“Nothing lasts forever so if somebody had to beat them I’m happy it was us,” Shnyder said afterward. “This is probably one of the best I’ve ever pitched. Nine innings, not giving up a lot of hits and I made my strikeouts when I had to… I just found my groove.”

“It doesn’t get much better than that. You beat a team that’s 15-0 and 10-running everybody through the whole year, including us and you shut them down and go nine innings, that’s just a great performance,” former Montgomery coach Tom Persing said afterward. “He’s just a good athlete and good things happen to people who put time in and work. He just didn’t come off the bench and learn to pitch like that. He put time in growing up and that’s why he is one of the top pitchers in the area.”

Shynder showed he was one of the best pitchers in the state throughout the postseason. He earned a district semifinal win in relief against Sullivan County, striking out all three batters he faced before shutting out three straight opponents as Montgomery made history.

The pitching was other-worldly, but there was more to Shnyder’s impact than just his arm. He had become the consummate teammate and leader, too. Shnyder talked the talk, then walked the walk. Whether it was understanding all in-game scenarios, setting a hard-working tone at practice or offering hitting advice to younger players, Shnyder checked all the leadership boxes and helped bring out the best in both himself and his teammates.

“He’s a leader to everybody,” center fielder Cameron McHenry said. “He’s helping everybody out and that’s what it’s all about, everybody helping each other. Sometimes it takes another kid your age to show you something so you get it.”

“He’s played ball his whole life and he knows the situations,” Persing said. “We go over in practice what we might want to do and he is kind of the guy right in the middle so everybody can see him. He directs a little bit here and there and it’s good to have him out there doing that.”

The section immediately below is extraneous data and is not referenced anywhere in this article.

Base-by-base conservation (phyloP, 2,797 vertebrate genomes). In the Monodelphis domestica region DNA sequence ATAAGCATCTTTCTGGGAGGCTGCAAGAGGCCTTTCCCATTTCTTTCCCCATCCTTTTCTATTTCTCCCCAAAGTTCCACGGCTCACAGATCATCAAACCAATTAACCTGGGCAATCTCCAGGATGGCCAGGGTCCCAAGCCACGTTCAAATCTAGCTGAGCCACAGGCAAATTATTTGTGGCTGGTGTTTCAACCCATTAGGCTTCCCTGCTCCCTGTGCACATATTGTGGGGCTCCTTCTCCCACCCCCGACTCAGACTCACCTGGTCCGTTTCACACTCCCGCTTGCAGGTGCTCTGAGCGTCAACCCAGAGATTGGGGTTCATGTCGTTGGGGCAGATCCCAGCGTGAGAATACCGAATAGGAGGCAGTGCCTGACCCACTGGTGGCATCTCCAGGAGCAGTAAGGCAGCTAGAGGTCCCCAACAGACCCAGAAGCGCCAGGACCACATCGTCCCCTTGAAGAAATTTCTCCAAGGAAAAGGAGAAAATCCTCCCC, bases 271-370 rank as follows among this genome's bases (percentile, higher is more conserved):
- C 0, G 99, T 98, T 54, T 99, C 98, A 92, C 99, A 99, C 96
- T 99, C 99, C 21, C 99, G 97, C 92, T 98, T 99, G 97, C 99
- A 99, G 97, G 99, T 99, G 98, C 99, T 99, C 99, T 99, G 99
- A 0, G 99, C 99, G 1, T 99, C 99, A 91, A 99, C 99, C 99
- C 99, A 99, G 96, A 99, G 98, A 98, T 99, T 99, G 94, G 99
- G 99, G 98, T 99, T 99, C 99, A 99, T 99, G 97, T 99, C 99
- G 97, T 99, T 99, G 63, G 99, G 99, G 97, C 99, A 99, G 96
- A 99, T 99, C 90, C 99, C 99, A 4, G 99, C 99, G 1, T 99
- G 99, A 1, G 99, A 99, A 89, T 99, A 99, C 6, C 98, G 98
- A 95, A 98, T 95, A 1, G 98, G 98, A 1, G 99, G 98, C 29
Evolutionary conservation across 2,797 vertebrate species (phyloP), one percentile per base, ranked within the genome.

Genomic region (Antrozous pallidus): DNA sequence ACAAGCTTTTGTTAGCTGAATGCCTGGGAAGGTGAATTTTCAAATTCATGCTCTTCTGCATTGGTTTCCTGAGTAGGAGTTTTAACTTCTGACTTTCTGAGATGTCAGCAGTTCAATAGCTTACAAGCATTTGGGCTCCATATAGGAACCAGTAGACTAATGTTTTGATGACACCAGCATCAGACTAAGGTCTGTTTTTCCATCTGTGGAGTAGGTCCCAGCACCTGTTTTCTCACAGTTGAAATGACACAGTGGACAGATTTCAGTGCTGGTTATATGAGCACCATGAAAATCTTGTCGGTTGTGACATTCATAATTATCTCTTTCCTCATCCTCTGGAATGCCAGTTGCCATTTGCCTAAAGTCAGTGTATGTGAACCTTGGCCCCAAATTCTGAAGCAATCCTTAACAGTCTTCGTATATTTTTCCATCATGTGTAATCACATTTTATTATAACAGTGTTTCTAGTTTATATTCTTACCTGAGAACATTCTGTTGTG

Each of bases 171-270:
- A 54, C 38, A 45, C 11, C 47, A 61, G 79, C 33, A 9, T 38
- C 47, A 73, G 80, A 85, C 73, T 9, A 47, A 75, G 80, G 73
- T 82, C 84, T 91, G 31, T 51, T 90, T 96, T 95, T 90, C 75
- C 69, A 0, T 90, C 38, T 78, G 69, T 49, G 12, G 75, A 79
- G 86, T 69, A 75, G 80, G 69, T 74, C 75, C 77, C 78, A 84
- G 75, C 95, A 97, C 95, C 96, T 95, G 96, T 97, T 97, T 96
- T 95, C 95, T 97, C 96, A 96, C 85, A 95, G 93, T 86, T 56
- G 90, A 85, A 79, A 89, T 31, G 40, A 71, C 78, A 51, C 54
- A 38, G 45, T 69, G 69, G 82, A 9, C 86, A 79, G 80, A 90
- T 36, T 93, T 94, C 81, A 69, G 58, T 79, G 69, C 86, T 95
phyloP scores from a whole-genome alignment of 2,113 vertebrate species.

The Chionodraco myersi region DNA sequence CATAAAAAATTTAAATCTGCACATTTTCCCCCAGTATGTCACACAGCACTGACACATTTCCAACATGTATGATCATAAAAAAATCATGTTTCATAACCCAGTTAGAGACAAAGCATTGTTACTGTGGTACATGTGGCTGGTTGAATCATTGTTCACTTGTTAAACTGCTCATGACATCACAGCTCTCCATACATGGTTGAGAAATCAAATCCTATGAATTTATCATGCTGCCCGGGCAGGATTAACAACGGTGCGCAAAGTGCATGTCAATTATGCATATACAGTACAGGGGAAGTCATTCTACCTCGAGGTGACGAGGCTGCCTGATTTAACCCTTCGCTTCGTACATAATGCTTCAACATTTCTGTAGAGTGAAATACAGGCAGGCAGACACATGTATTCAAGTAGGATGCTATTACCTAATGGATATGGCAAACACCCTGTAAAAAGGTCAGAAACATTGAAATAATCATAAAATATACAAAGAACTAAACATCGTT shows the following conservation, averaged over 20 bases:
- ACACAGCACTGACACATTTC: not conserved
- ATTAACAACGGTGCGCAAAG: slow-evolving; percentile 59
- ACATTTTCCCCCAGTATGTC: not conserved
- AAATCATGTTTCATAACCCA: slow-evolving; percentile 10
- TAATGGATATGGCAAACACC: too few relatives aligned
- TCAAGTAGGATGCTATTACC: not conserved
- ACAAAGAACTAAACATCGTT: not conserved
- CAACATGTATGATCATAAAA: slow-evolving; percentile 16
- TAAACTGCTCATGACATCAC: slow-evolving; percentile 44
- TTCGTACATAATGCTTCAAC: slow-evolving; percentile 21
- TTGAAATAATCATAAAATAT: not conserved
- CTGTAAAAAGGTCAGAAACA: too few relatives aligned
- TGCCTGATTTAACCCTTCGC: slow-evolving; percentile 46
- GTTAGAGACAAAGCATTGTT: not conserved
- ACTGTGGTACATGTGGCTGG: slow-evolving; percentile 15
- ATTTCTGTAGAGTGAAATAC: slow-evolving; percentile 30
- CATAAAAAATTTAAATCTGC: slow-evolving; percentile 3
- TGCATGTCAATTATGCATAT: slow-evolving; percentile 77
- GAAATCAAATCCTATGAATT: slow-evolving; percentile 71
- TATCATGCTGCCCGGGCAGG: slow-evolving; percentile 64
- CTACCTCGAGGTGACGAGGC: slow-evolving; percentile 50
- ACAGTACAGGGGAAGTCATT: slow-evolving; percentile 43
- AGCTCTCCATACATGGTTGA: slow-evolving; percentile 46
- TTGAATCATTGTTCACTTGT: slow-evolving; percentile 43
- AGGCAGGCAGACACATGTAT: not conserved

Shnyder played the best baseball of his life at the the perfect time and lifted Montgomery to the second district championship in program history when he threw a masterful three-hit shutout against 2013 state finalist Canton. After Worthington threw a gem in a 2-1 first-round state tournament victory, Shnyder dazzled again and threw a five-inning shutout against Camp Hill in the quarterfinals as Montgomery won, 10-0. Fittingly, Shynder ended the game, slamming a walk-off double.

“Zero runs looks like a lot when Garrett is on the mound. He’s been dominant,” Goetz said. “He’s filling in all the gaps. We might let a runner on with an error or miscue but he’ll come right back and make the next guy pay. He’ll erase that.”

Shnyder erased Lancaster County Christian and its state championship dreams four days later. It was not just that Shnyder on his fifth consecutive postseason decision, it was how he did it. LCC never had a chance. He had the District 3 champions guessing all afternoon, mixing all his pitches well, hitting all his spots and taking a no-hitter into the sixth inning. Only one runner made it past third and Shnyder finished with a two-hitter as Montgomery won, 5-0. The game was scoreless until the fifth inning and when Montgomery scored two sixth-inning runs it might as well have been 20.

Not that LCC felt any different than most Shnyder opponents did that season. His arm was injured earlier that season, but when it mattered most, Shnyder was in peak condition and carried his team to high school immortality.

“It’s comfortable to know that you as a player can make a play and then your pitcher is going to go back and complement that play with a pitch that’s going to bring you a better ball,” Goetz said. “I’m enjoying every single pitch. When Garrett is on the mound it’s something special.”